Nexium and Prilosec Side Effects Caused Acute Kidney Injury, Lawsuit Claims
An Oklahoma woman indicates that she suffered an acute kidney injury from Nexium and Prilosec, requiring hospitalization due to side effects of the widely used heartburn drugs, according to allegations raised in a product liability lawsuit filed last week.
The complaint (PDF) was filed by Ginger K. Brady-Bunch in the U.S. District Court for the District of New Jersey, indicating that AstraZeneca, Pfizer Inc., and Procter & Gamble failed to adequately warn users and the medical community about the risk of kidney injury associated with a class of drugs, known as proton pump inhibitors (PPI).
Nexium and Prilosec are among the most widely recognized brand-name medications on the market in the United States, which are used by millions of Americans for treatment of acid reflux and heartburn. Both are part of a larger class of PPIs, which also includes Prevacid, Protonix, Dexilant and others.
Learn More About Proton Pump Inhibitor lawsuits
Nexium, Prilosec and other acid reflux drug side effects may increase risk of kidney injury. Lawsuits reviewed.
Due to the failure to warn about any serious side effects, the medications are widely assumed to be safe, and many users stay on Nexium and Prilosec for years, with little effort to reduce the need for the heartburn treatments. However, several studies in recent years suggest that PPIs may increase the risk of acute kidney injury, acute interstitial nephritis, chronic kidney disease, renal failure and other complications.
According to allegations raised in the lawsuit filed on August 4, the plaintiff was prescribed Nexium and Prilosec consistently starting in about January 2007. In October 2015, she suffered an acute kidney injurey (AKI), which resulted in the need for hospitalization.
The drug makers are accused of ignoring the kidney risks with Nexium and Prilosec, and covering up years of scientific data that suggested users may experience problems due to side effects of proton pump inhibitors.
“Plaintiff suffered AKI because Nexium and Prilosec were negligently and defectively designed,” the lawsuit states. “Defendants knew that Nexium and Prilosec were negligently and defectively designed when they left Defendants’ control, and Defendants knew that they caused AKI at a higher rate than other similar medications on the market.”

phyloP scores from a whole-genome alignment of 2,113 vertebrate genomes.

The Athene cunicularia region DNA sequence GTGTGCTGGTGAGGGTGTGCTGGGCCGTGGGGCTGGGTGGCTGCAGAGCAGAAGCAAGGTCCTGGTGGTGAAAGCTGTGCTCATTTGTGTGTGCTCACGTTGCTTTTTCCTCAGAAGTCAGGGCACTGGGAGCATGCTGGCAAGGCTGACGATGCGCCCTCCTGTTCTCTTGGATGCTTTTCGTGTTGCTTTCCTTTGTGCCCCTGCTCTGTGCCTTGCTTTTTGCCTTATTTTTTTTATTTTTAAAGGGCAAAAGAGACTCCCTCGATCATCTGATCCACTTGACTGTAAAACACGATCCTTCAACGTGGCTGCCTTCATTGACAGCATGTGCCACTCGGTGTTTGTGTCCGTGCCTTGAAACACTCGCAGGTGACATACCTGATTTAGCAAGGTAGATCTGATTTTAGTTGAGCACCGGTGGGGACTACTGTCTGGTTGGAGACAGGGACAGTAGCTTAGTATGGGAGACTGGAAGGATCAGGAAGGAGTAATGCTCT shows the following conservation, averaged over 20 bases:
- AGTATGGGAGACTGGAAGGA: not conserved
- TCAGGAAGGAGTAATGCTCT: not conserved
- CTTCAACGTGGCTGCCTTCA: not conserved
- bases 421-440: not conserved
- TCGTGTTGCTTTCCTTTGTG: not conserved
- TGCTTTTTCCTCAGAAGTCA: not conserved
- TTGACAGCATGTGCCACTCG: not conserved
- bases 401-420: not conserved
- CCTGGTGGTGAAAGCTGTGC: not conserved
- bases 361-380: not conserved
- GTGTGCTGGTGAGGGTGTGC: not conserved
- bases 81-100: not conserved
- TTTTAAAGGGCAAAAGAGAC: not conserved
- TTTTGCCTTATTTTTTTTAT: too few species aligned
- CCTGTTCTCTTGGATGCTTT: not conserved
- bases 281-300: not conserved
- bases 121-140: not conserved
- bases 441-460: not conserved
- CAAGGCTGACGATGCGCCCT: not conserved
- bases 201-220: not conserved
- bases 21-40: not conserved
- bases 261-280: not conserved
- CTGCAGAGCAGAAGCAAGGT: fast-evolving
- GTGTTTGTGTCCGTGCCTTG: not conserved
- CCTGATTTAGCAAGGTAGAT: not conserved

As early as 2013, a study published in the medical journal BMC Nephrology linked drugs like Nexium and Prilosec to kidney injuries and kidney failure.
In April 2015, an independent study published in the medical journal CMAJ Open found that users of PPI medications were 2.5 times more likely to suffer acute kidney injury, which involves an abrupt loss of kidney function, and three times more likely to suffer acute interstitial nephritis, which involves inflammation of the kidney.
The case joins a growing number of other Nexium lawsuits, Prilosec lawsuits, Protonix lawsuits, Prevacid lawsuits and Dexilant lawsuits brought by individuals nationwide in recent months, each raising similar allegations that the drug makers withheld information about the risks associated with long-term use of the medications.
Given common questions of fact and law raised in the cases brought throughout the federal court system, the U.S. Judicial Panel on Multidistrict Litigation (JPML) issued an order last week consolidating all heartburn kidney lawsuits before one judge in New Jersey federal court for pretrial proceedings.
As heartburn drug injury lawyers continue to review and file cases in the coming months and years, it is expected that hundreds, if not thousands, of similar acute interstitial nephritis lawsuits may be filed over the failure to warn about the side effects of Nexium, Prilosec and other PPI medications.
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